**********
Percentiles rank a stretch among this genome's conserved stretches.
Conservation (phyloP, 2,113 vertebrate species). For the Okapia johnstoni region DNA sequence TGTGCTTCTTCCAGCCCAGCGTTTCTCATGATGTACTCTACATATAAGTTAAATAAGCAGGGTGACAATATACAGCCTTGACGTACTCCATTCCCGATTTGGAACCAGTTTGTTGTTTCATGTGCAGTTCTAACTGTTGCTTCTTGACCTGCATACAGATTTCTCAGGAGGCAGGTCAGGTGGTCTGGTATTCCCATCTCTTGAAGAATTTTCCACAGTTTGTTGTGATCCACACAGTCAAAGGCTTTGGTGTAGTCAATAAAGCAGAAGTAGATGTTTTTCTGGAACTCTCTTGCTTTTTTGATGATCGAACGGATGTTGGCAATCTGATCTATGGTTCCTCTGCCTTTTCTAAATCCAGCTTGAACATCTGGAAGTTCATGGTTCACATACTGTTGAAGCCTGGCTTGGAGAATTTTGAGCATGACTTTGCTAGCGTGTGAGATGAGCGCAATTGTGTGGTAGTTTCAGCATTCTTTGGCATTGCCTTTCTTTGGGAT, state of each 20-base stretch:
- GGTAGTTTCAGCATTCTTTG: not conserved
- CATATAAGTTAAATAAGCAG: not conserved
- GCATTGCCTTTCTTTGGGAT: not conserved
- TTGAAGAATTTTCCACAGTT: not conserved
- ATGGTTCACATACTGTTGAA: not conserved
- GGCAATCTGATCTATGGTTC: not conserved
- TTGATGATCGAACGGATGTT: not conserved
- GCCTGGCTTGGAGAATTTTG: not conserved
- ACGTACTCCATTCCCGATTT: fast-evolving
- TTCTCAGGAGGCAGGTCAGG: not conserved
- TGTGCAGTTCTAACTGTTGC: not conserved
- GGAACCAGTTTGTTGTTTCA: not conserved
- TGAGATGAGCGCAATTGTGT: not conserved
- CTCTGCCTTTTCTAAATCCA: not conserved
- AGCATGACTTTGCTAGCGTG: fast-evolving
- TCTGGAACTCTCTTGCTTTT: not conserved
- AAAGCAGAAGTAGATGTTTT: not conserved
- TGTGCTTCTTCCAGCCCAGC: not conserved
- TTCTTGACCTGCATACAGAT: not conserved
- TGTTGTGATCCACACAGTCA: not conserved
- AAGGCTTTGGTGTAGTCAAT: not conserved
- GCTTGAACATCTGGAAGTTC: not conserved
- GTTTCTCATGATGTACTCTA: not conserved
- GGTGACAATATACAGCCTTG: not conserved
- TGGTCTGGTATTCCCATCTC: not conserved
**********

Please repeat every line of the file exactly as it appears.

Percentiles rank a stretch among this genome's conserved stretches.
Conservation (phyloP, 2,113 vertebrate species). For the Okapia johnstoni region DNA sequence TGTGCTTCTTCCAGCCCAGCGTTTCTCATGATGTACTCTACATATAAGTTAAATAAGCAGGGTGACAATATACAGCCTTGACGTACTCCATTCCCGATTTGGAACCAGTTTGTTGTTTCATGTGCAGTTCTAACTGTTGCTTCTTGACCTGCATACAGATTTCTCAGGAGGCAGGTCAGGTGGTCTGGTATTCCCATCTCTTGAAGAATTTTCCACAGTTTGTTGTGATCCACACAGTCAAAGGCTTTGGTGTAGTCAATAAAGCAGAAGTAGATGTTTTTCTGGAACTCTCTTGCTTTTTTGATGATCGAACGGATGTTGGCAATCTGATCTATGGTTCCTCTGCCTTTTCTAAATCCAGCTTGAACATCTGGAAGTTCATGGTTCACATACTGTTGAAGCCTGGCTTGGAGAATTTTGAGCATGACTTTGCTAGCGTGTGAGATGAGCGCAATTGTGTGGTAGTTTCAGCATTCTTTGGCATTGCCTTTCTTTGGGAT, state of each 20-base stretch:
- GGTAGTTTCAGCATTCTTTG: not conserved
- CATATAAGTTAAATAAGCAG: not conserved
- GCATTGCCTTTCTTTGGGAT: not conserved
- TTGAAGAATTTTCCACAGTT: not conserved
- ATGGTTCACATACTGTTGAA: not conserved
- GGCAATCTGATCTATGGTTC: not conserved
- TTGATGATCGAACGGATGTT: not conserved
- GCCTGGCTTGGAGAATTTTG: not conserved
- ACGTACTCCATTCCCGATTT: fast-evolving
- TTCTCAGGAGGCAGGTCAGG: not conserved
- TGTGCAGTTCTAACTGTTGC: not conserved
- GGAACCAGTTTGTTGTTTCA: not conserved
- TGAGATGAGCGCAATTGTGT: not conserved
- CTCTGCCTTTTCTAAATCCA: not conserved
- AGCATGACTTTGCTAGCGTG: fast-evolving
- TCTGGAACTCTCTTGCTTTT: not conserved
- AAAGCAGAAGTAGATGTTTT: not conserved
- TGTGCTTCTTCCAGCCCAGC: not conserved
- TTCTTGACCTGCATACAGAT: not conserved
- TGTTGTGATCCACACAGTCA: not conserved
- AAGGCTTTGGTGTAGTCAAT: not conserved
- GCTTGAACATCTGGAAGTTC: not conserved
- GTTTCTCATGATGTACTCTA: not conserved
- GGTGACAATATACAGCCTTG: not conserved
- TGGTCTGGTATTCCCATCTC: not conserved